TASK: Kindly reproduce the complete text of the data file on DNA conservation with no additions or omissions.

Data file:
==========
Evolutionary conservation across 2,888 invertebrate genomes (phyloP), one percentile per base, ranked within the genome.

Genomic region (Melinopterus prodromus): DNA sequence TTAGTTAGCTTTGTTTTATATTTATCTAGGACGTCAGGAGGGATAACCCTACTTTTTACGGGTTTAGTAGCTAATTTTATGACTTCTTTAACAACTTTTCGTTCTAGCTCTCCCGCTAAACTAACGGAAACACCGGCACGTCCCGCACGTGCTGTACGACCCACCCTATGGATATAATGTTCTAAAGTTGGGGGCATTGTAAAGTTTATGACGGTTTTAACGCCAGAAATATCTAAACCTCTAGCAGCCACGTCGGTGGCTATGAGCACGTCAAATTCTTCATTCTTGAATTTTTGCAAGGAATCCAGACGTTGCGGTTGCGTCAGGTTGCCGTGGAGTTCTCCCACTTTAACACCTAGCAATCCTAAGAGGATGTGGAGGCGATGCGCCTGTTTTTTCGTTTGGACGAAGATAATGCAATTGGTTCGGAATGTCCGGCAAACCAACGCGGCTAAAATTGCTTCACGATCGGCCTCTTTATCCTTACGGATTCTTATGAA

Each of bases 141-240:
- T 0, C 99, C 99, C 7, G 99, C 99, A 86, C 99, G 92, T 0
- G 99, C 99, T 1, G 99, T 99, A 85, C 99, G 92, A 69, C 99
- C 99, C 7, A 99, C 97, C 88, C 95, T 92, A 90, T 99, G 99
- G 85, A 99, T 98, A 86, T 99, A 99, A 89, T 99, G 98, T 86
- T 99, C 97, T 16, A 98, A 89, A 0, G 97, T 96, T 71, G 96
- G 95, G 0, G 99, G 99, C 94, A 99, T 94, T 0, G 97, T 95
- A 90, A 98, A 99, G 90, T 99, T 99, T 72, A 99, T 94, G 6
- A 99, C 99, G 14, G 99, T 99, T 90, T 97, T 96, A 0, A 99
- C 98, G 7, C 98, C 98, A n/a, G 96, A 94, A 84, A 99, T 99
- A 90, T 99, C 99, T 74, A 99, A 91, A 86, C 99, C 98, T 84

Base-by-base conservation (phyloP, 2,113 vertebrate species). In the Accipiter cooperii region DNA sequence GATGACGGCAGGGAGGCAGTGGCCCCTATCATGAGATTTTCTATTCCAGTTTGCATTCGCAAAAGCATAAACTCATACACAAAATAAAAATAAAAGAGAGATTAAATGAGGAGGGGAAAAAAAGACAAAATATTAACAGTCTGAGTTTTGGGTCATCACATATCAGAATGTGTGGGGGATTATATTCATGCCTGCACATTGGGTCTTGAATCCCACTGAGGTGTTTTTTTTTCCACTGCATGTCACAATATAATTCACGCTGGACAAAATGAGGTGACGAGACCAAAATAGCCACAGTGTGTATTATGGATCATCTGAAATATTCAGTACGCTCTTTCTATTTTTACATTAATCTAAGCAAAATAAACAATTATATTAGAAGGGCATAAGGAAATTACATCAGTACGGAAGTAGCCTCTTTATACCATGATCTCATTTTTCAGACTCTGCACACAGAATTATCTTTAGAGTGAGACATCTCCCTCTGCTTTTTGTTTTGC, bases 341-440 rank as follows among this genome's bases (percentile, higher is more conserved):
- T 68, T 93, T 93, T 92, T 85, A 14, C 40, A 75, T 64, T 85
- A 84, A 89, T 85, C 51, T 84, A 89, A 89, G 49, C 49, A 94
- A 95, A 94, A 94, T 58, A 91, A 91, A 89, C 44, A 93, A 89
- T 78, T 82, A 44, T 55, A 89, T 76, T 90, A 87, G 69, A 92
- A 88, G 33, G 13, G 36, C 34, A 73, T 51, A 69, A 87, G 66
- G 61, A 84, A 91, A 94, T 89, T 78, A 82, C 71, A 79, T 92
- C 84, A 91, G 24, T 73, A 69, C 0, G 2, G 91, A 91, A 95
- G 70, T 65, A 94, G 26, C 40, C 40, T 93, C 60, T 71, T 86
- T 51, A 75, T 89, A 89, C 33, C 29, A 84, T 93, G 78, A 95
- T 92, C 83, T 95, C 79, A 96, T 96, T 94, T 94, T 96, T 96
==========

Evolutionary conservation across 2,888 invertebrate genomes (phyloP), one percentile per base, ranked within the genome.

Genomic region (Melinopterus prodromus): DNA sequence TTAGTTAGCTTTGTTTTATATTTATCTAGGACGTCAGGAGGGATAACCCTACTTTTTACGGGTTTAGTAGCTAATTTTATGACTTCTTTAACAACTTTTCGTTCTAGCTCTCCCGCTAAACTAACGGAAACACCGGCACGTCCCGCACGTGCTGTACGACCCACCCTATGGATATAATGTTCTAAAGTTGGGGGCATTGTAAAGTTTATGACGGTTTTAACGCCAGAAATATCTAAACCTCTAGCAGCCACGTCGGTGGCTATGAGCACGTCAAATTCTTCATTCTTGAATTTTTGCAAGGAATCCAGACGTTGCGGTTGCGTCAGGTTGCCGTGGAGTTCTCCCACTTTAACACCTAGCAATCCTAAGAGGATGTGGAGGCGATGCGCCTGTTTTTTCGTTTGGACGAAGATAATGCAATTGGTTCGGAATGTCCGGCAAACCAACGCGGCTAAAATTGCTTCACGATCGGCCTCTTTATCCTTACGGATTCTTATGAA

Each of bases 141-240:
- T 0, C 99, C 99, C 7, G 99, C 99, A 86, C 99, G 92, T 0
- G 99, C 99, T 1, G 99, T 99, A 85, C 99, G 92, A 69, C 99
- C 99, C 7, A 99, C 97, C 88, C 95, T 92, A 90, T 99, G 99
- G 85, A 99, T 98, A 86, T 99, A 99, A 89, T 99, G 98, T 86
- T 99, C 97, T 16, A 98, A 89, A 0, G 97, T 96, T 71, G 96
- G 95, G 0, G 99, G 99, C 94, A 99, T 94, T 0, G 97, T 95
- A 90, A 98, A 99, G 90, T 99, T 99, T 72, A 99, T 94, G 6
- A 99, C 99, G 14, G 99, T 99, T 90, T 97, T 96, A 0, A 99
- C 98, G 7, C 98, C 98, A n/a, G 96, A 94, A 84, A 99, T 99
- A 90, T 99, C 99, T 74, A 99, A 91, A 86, C 99, C 98, T 84

Base-by-base conservation (phyloP, 2,113 vertebrate species). In the Accipiter cooperii region DNA sequence GATGACGGCAGGGAGGCAGTGGCCCCTATCATGAGATTTTCTATTCCAGTTTGCATTCGCAAAAGCATAAACTCATACACAAAATAAAAATAAAAGAGAGATTAAATGAGGAGGGGAAAAAAAGACAAAATATTAACAGTCTGAGTTTTGGGTCATCACATATCAGAATGTGTGGGGGATTATATTCATGCCTGCACATTGGGTCTTGAATCCCACTGAGGTGTTTTTTTTTCCACTGCATGTCACAATATAATTCACGCTGGACAAAATGAGGTGACGAGACCAAAATAGCCACAGTGTGTATTATGGATCATCTGAAATATTCAGTACGCTCTTTCTATTTTTACATTAATCTAAGCAAAATAAACAATTATATTAGAAGGGCATAAGGAAATTACATCAGTACGGAAGTAGCCTCTTTATACCATGATCTCATTTTTCAGACTCTGCACACAGAATTATCTTTAGAGTGAGACATCTCCCTCTGCTTTTTGTTTTGC, bases 341-440 rank as follows among this genome's bases (percentile, higher is more conserved):
- T 68, T 93, T 93, T 92, T 85, A 14, C 40, A 75, T 64, T 85
- A 84, A 89, T 85, C 51, T 84, A 89, A 89, G 49, C 49, A 94
- A 95, A 94, A 94, T 58, A 91, A 91, A 89, C 44, A 93, A 89
- T 78, T 82, A 44, T 55, A 89, T 76, T 90, A 87, G 69, A 92
- A 88, G 33, G 13, G 36, C 34, A 73, T 51, A 69, A 87, G 66
- G 61, A 84, A 91, A 94, T 89, T 78, A 82, C 71, A 79, T 92
- C 84, A 91, G 24, T 73, A 69, C 0, G 2, G 91, A 91, A 95
- G 70, T 65, A 94, G 26, C 40, C 40, T 93, C 60, T 71, T 86
- T 51, A 75, T 89, A 89, C 33, C 29, A 84, T 93, G 78, A 95
- T 92, C 83, T 95, C 79, A 96, T 96, T 94, T 94, T 96, T 96